500mb, 400mb, 300mb and 200mb.

                        The 00 UTC sounding from Denver was convectively contaminated. The 00 UTC June 16  500mb, 400mb, 300mb and 200mb
                        charts still showed the leading edge of the stronger flow along the front range.  

                        The approximate sounding for Colorado Springs at 20 UTC shows about 3200 j/kg surface based CAPE.                     

20 UTC Elev(ft) Pres.(mb) SLP(mb) T(F) Td(F) MR(g/kg) theta(F) theta-e(K)
Las Vegas 6800 788 1004 72 53 10.6 110.5 350.4
Vichy, MO 1000 980 1020.5 73 52 8.5 76.1 323
Colo. Springs 6140 808 1008.0 64 60 13.9 96.9 351.6
Dodge City 2600 927 1017.4 68 67 15.5 79.5 345.0
Dallas 487 994 1015.2 85 70 16.1 85.8 350.8

June 17

The Denver sounding from 12 UTC June 15 had a loaded gun appearance with rich moisture up to 700mb. With surface
                        heating, strong instability would be present.
On June 17, 1965 several tornadoes occurred along the front range in Colorado. Howling upslope flow at 30 to 40kts
                        resulted in extremely high surface dewpoints at Colorado Springs. The T/TD at Pueblo was 72F/66F at  18 UTC. This is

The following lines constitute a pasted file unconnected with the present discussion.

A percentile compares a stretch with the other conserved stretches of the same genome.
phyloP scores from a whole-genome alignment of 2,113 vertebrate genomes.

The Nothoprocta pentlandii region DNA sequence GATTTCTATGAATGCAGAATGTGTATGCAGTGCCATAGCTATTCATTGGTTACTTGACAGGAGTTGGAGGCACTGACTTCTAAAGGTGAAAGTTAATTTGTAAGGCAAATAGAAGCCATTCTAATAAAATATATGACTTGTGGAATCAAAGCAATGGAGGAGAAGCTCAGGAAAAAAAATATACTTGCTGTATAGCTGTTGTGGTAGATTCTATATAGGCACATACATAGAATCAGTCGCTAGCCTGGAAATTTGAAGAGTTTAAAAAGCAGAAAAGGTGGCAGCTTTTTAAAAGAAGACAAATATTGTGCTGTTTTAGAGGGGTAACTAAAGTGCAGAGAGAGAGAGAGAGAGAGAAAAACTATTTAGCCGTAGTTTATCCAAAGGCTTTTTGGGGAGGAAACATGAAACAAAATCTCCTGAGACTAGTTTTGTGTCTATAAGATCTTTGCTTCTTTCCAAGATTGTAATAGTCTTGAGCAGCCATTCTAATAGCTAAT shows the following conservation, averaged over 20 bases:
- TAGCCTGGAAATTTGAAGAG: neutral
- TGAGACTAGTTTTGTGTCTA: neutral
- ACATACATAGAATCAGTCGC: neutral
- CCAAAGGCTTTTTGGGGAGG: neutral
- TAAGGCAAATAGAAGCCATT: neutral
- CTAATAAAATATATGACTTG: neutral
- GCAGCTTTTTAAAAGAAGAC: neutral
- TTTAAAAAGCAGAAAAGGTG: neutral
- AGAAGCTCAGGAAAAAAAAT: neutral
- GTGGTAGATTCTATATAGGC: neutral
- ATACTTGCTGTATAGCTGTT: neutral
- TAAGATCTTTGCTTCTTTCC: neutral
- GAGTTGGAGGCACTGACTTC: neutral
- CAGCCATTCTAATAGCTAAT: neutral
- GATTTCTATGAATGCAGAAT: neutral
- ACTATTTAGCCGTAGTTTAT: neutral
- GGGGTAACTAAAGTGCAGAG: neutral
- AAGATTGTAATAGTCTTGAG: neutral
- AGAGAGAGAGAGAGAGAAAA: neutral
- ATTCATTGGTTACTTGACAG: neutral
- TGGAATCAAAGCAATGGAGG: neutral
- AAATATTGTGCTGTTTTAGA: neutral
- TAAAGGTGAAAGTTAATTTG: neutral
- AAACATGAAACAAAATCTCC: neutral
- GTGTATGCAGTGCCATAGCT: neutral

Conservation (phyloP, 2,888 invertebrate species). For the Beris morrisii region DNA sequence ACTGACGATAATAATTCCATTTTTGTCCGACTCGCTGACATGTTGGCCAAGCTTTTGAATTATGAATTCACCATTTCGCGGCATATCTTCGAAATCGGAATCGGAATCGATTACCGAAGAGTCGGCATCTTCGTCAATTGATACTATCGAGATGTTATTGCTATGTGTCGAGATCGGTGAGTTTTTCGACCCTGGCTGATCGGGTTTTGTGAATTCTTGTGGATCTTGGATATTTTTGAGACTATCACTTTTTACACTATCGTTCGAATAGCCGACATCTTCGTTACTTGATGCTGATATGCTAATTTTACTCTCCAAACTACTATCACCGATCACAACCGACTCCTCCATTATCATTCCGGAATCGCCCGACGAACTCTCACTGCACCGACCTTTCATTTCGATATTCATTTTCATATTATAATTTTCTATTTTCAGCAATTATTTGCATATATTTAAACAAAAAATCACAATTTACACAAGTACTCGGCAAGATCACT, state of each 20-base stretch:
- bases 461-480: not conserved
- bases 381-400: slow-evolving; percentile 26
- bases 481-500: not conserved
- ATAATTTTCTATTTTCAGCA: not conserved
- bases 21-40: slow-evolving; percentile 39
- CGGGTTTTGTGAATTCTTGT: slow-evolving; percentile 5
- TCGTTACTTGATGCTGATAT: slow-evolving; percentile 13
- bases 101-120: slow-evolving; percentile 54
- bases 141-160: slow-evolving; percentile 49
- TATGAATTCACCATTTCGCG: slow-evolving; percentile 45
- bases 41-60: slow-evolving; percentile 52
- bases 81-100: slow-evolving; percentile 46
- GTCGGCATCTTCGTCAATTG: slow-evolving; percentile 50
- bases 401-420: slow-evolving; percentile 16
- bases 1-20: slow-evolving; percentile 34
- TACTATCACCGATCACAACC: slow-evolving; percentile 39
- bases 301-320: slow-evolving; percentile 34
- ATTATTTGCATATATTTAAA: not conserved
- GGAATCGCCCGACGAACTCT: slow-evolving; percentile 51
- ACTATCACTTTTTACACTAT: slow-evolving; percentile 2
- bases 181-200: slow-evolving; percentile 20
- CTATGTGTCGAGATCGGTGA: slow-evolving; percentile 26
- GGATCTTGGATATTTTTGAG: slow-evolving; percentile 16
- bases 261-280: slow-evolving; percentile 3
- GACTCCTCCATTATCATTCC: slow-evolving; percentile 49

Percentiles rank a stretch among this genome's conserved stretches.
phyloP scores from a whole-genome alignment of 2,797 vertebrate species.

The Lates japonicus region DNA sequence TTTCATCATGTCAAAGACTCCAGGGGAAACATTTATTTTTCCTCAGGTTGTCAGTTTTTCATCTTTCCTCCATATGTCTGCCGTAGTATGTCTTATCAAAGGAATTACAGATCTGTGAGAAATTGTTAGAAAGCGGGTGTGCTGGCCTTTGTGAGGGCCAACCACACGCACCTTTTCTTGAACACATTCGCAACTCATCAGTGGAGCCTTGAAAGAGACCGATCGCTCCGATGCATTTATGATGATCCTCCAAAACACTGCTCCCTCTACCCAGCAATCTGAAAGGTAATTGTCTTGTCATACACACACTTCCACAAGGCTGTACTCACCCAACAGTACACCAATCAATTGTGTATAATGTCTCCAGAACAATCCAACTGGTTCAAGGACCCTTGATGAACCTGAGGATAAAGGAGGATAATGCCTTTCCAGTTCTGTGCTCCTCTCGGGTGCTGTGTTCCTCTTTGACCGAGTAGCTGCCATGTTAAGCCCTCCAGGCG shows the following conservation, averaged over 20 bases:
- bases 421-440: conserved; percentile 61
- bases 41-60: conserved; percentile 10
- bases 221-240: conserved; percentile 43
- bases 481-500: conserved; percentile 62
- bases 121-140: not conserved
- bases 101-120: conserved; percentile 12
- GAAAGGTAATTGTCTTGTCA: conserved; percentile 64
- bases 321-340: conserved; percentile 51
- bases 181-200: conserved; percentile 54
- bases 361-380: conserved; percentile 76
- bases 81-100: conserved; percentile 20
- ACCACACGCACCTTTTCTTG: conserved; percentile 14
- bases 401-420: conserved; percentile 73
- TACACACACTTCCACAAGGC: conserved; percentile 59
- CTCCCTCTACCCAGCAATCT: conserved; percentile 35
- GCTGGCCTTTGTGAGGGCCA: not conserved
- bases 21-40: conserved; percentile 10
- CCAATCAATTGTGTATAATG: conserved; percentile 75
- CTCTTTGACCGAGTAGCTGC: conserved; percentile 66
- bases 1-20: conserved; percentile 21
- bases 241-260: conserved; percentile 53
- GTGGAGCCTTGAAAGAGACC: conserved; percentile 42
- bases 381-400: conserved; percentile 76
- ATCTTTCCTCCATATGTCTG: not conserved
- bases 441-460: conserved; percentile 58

about as high as the dewpoint ever gets at 4700ft. In fact, a 66F dewpoint at Pueblo has nearly the same mixing ratio as a 71F
                        dewpoint at Dallas, TX. The T/Td at Dallas and Port Arthur were 83F/71F and 87F/72F respectively. The theta-e was higher
                        at Pueblo than at Dallas and Port Arthur despite the much lower temperature. The mixing ratio was about the same at all 3
                        locations. So elevated heating was crucial.  Despite the T/TD being 20F/14F lower at LVS compared to Port Arthur, the
                        theta-e was still slightly higher at Las Vegas.  A topographic map with surface observations at 19 UTC can be found here.